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Let $K$ be an algebraically closed field. $Q=(Q_0,Q_1)$ is a quiver($Q_0$ is a finite set of vertices and $Q_1$ is a finite set of arrows). An algebra $KQ/I$ is called monomial if $I$ is a ideal consisting of monomial relations. A finite dimensional algebra $A$ is special multiserial if it is Morita equivalent to an algebra $KQ/I$ such that for all $a \in Q_1$ there exists at most one arrow $b \in Q_1$ such that $ab \not \in I$ and there exists at most one arrow $c \in Q_1$ such that $ca\not \in I$.

Now assume that $A$ is special multiserial. I have seen in a place that "by successively factoring out the socles of indecomposable projective-injective modules, we get a monomial special multiserial algebra $B$. I don't know why the above conclusion hold. Also I want to know whether it is hold for general quiver algebras. Thank you for some reference about it and help.

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This is not true as stated. For example take the path algebra of the quiver with 5 vertices and 5 arrows: $1\to 2\to 4$, $1\to 3\to 4$, and $1\to 5$. Impose the relation $(1\to 2\to 4)=(1\to 3\to 4)$. Then, this algebra is obviously special multiserial, but it does not have indecomposable projective-injective modules.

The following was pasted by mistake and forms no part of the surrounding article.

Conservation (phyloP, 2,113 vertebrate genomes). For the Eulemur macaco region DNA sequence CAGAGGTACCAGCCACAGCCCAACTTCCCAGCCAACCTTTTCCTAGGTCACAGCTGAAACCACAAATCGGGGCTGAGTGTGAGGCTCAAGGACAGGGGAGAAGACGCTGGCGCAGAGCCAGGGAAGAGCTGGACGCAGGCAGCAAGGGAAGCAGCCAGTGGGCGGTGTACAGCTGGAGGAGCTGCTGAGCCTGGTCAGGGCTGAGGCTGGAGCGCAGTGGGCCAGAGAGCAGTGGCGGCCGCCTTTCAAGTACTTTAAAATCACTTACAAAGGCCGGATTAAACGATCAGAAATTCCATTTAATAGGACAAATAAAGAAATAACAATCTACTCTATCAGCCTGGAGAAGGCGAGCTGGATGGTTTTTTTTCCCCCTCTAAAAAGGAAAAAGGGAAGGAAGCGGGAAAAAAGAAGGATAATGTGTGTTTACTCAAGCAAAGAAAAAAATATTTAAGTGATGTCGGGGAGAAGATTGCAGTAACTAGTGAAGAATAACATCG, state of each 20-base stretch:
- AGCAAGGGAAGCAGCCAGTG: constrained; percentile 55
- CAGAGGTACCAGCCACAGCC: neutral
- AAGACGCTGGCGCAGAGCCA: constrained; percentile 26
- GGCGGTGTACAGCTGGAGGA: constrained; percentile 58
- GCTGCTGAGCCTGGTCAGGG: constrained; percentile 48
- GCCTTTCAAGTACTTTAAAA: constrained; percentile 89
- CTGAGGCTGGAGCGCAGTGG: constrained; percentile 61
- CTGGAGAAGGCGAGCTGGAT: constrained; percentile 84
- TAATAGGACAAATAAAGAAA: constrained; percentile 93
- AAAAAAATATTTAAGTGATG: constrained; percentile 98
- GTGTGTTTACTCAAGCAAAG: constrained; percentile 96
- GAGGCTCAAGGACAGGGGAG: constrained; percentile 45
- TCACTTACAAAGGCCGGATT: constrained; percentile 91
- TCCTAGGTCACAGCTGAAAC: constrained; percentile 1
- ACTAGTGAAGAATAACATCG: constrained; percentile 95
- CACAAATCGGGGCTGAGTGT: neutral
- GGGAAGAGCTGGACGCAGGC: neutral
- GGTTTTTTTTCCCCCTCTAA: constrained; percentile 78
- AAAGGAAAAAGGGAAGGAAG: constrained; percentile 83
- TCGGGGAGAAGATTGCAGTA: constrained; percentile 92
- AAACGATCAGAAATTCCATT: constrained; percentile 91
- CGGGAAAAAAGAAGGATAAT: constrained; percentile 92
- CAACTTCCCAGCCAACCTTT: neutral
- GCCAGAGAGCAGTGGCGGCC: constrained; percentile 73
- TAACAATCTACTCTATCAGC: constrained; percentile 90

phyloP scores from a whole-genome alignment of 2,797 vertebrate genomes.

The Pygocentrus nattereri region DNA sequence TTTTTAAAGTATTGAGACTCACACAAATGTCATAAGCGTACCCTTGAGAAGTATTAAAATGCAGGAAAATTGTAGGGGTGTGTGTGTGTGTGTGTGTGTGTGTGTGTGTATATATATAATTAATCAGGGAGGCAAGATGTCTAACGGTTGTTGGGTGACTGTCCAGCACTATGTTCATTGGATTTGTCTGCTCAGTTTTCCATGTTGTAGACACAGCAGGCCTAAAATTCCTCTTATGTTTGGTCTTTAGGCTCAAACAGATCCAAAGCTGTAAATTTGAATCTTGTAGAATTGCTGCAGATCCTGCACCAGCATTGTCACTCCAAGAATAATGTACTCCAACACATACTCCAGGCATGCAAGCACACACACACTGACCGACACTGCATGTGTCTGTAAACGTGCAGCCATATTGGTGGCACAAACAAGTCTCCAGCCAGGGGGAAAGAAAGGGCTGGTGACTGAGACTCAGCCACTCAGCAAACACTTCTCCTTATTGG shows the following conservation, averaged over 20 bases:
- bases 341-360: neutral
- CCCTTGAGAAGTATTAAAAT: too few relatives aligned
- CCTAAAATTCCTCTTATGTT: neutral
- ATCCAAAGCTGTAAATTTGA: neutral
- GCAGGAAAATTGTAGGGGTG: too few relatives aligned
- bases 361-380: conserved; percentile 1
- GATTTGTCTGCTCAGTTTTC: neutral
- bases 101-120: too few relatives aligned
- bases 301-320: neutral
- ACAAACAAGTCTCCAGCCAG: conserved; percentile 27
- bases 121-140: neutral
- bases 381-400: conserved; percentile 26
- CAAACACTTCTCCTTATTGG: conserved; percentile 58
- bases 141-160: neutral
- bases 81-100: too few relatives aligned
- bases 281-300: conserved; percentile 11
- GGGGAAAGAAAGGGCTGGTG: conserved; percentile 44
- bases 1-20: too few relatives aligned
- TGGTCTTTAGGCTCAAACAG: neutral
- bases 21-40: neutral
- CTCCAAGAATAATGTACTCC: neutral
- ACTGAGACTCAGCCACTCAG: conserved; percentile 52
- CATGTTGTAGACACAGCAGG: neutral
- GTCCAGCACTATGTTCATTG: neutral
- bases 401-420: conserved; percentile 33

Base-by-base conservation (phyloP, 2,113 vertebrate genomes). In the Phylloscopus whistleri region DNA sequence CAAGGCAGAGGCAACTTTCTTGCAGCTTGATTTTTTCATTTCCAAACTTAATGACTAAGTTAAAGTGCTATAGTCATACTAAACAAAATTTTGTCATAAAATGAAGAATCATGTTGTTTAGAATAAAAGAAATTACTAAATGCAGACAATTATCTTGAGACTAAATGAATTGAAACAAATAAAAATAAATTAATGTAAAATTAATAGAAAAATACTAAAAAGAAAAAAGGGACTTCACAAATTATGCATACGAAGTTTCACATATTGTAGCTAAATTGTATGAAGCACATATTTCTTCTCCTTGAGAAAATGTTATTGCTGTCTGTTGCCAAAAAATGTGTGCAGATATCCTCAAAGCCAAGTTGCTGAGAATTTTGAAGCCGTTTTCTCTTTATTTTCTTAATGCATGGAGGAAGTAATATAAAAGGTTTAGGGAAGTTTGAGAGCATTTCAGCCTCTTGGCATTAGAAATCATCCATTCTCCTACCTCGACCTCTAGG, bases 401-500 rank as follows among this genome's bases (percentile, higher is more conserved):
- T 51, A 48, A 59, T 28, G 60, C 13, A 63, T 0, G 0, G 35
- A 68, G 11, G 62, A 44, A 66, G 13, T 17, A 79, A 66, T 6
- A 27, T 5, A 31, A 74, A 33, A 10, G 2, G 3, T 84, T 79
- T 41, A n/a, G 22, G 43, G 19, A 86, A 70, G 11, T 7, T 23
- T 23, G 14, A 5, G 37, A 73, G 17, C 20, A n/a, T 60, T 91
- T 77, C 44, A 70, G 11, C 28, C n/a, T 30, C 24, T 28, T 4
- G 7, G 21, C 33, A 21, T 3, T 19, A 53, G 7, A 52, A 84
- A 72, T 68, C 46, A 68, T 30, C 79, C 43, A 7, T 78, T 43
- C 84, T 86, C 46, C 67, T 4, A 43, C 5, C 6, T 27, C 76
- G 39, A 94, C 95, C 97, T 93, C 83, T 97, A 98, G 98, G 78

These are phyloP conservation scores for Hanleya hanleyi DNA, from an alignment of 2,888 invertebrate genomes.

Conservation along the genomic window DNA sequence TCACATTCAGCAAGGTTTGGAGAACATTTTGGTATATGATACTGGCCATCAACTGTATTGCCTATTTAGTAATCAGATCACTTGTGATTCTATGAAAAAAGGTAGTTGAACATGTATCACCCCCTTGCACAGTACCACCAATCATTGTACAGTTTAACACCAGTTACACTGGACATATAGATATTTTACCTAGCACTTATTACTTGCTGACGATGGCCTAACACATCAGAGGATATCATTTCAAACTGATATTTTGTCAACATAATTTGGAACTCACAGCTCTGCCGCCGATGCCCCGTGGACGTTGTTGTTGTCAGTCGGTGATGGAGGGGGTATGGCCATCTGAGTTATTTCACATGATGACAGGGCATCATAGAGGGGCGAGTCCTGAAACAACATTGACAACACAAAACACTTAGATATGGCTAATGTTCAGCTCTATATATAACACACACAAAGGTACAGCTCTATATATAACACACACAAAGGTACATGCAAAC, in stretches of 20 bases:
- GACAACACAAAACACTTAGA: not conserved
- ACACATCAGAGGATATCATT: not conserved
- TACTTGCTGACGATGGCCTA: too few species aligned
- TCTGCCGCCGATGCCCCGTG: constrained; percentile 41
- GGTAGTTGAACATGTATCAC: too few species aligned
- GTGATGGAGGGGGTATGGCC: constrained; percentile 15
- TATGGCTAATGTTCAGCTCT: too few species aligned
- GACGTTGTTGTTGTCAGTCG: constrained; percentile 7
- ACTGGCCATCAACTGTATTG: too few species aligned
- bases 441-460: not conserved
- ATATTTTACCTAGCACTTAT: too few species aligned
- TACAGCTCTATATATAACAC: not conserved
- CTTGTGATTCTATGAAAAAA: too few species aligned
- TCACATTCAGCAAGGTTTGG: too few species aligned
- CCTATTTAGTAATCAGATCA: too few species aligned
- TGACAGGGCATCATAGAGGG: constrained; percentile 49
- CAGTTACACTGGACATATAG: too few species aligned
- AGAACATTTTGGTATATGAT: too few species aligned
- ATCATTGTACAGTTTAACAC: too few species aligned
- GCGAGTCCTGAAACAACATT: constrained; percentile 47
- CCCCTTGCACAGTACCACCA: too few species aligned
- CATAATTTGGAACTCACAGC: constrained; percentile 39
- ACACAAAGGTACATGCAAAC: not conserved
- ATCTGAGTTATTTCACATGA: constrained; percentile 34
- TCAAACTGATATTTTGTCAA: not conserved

An easier example in the general case is the path algebra of $D_4$ with non-special-multiserial orientation. It also does not have indecomposable projective-injective modules.

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  • $\begingroup$ Thank you for your examples. I have seen the words here:arxiv.org/pdf/1704.00612v1.pdf, in the last paragraph of the paper. So, is there something wrong? $\endgroup$ – Xiaosong Peng Apr 7 '17 at 9:19

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